Most of the time I’m fairly confident in our decision to homeschool our daughter. I loved to teach school, I love to read and learn, and I have a good idea of what it entails both now and as she gets older. We have a close knit relationship, and I can look down the road to seeing our relationship enhanced by this adventure.
Maybe not at 16. But later.
However, like any major decision we make for our children and families, I have nagging fears about homeschooling that surface with different parts of life.
1. Is There Such a Thing as Too Much One-on-One Attention?
I wonder if I’ll be able to develop Bella into an independent learner as the years pass, since there will be nothing else to distract me from her. While a parent with a larger family might have to tell a child, “You’ll have to figure it out, I’m with your sibling,” that won’t be the case for us. Although she does amazing while working and playing on her own now, I want to make sure it’s a skill that continues.
2. Am I Just Scared Of “Missing It?”
I think every parent wonders this: Is there a point where we look back and think, “I totally missed doing that with my kids.” Since it’s just her, there are times I feel like I have to squeeze in everything because we might not get another chance to redo it.
3. Will She Have Enough Socialization?
While most homeschool parents scoff at people who ask about their children being socialized, this thought is real for us. Larger families watch their kids interact with siblings, and all ages of friends that come along with that. My daughter is an only child, and may always be. We don’t live near family, and being military we move a lot. While it’s not my main concern, since we’ve had people constantly tell us how friendly and easy going she is, it’s a bigger part of homeschool for us than others who have multiple kids.
4. Will She Be The Weird Homeschool Kid?
Yes, as much as I advocate for homeschooling if that’s what your family decides, I also grew up with seeing homeschooled kids through my childishly judgmental eyes. I do think about Bella being that kid, although it may have more to do with the family than homeschooling. I try to remind myself how successful all of them are now – even if they were a bit strange in high school.
5. Will She Be Lonely?
Sigh. This one weighs on my heart more than any other. Will Bella be lonely with just us? Will we move to a community that embraces homeschool, where I can let her be part of a co-op or homeschool group? My goal is to let her have as many experiences including other kids as possible, but in some ways that truly does depend on where we live.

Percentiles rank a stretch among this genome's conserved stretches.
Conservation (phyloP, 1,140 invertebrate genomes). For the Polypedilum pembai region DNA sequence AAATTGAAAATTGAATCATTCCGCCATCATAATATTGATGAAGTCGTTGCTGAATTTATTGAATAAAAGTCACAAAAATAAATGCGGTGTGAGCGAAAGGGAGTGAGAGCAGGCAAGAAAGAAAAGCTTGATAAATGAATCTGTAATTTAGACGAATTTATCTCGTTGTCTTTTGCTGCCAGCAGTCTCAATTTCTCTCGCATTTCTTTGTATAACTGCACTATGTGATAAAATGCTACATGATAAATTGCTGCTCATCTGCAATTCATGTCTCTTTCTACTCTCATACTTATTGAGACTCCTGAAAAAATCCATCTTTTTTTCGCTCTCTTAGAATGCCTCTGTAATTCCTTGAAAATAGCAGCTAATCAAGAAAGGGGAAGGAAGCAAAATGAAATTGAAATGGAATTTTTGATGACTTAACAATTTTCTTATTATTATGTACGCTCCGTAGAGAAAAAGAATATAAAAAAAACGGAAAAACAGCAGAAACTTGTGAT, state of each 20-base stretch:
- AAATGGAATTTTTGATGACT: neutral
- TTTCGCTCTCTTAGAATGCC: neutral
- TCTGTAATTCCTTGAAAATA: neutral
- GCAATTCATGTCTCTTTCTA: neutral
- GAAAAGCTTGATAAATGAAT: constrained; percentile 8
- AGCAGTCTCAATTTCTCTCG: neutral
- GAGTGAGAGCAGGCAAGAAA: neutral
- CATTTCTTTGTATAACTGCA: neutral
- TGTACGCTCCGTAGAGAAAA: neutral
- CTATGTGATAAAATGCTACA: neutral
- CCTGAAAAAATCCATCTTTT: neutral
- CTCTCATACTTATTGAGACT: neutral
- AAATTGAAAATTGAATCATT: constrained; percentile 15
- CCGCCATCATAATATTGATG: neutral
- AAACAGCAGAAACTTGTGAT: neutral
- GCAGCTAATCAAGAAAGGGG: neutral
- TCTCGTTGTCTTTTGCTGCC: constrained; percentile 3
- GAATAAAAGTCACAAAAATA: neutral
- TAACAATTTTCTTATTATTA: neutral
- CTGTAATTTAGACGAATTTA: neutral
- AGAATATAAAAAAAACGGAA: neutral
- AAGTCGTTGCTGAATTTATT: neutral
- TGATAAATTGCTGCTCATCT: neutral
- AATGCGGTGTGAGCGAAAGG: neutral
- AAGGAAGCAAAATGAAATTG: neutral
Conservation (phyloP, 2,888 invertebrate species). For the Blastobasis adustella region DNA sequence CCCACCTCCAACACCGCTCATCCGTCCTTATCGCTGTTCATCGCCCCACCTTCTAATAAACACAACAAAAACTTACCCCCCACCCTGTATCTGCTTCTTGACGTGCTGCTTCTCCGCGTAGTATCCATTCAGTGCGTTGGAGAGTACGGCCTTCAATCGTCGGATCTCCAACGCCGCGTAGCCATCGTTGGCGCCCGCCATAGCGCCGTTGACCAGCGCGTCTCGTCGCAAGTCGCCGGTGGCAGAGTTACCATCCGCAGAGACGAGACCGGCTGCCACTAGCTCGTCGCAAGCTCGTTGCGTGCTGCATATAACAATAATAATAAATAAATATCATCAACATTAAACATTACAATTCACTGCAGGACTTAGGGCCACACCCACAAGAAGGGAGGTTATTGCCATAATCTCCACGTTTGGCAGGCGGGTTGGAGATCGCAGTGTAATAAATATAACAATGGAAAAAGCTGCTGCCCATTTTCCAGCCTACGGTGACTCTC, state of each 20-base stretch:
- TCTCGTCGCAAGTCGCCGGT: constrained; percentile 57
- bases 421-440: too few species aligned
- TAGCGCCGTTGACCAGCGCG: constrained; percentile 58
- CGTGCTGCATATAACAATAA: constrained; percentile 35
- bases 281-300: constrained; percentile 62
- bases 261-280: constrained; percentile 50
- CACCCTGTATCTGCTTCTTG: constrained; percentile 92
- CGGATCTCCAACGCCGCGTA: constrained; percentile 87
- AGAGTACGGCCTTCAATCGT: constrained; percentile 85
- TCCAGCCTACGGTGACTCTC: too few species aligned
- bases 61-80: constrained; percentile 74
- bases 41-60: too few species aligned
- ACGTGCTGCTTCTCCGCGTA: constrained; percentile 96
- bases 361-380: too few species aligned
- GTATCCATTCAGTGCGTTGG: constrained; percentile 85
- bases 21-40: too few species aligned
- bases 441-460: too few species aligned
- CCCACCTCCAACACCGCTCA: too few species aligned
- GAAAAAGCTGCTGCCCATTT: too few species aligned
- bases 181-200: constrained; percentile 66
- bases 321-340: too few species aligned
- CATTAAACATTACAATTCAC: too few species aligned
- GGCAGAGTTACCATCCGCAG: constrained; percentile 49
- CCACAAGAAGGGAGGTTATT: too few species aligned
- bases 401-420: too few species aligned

6. Can I Balance It All?
As my writing turned from hobby into job, and now progresses further into what I love, it takes up more of my time. I am able to balance it right now with Bella being so young. We only “do” homeschool 3 days a week, for about an hour and a half. Yet what happens in a few years? How do other work-at-home parents find the time to do what they love and follow the tug to homeschool?
7. Am I Being Selfish?
In my heart, I have this little voice that pipes up every so often with, “Are you just homeschooling her for selfish reasons?” Although some of them might be, I remind myself that the big ones (consistency in education, a personal learning experience) are the reasons we do this. And don’t some of the best parenting choices have a little bit of selfish in them? I want Bella to be with me, I want to see her learn and grow up, I want to be the one who educates her. If she’s my only child, I want to have as much time with her as I can.
Those are my fears and thoughts. Laid out with some real apprehension for you to read. Now tell me – do you have any?
Diana blogs at Diana Wrote about her life with a daughter here and three sons in heaven, life as an army wife, and her faith. You can also find her work on Liberating Working Moms, She Reads Truth, Still Standing Magazine, The New York Times, and The Huffington Post, with smaller glimpses into her day on Twitter, Facebook, and Instagram.
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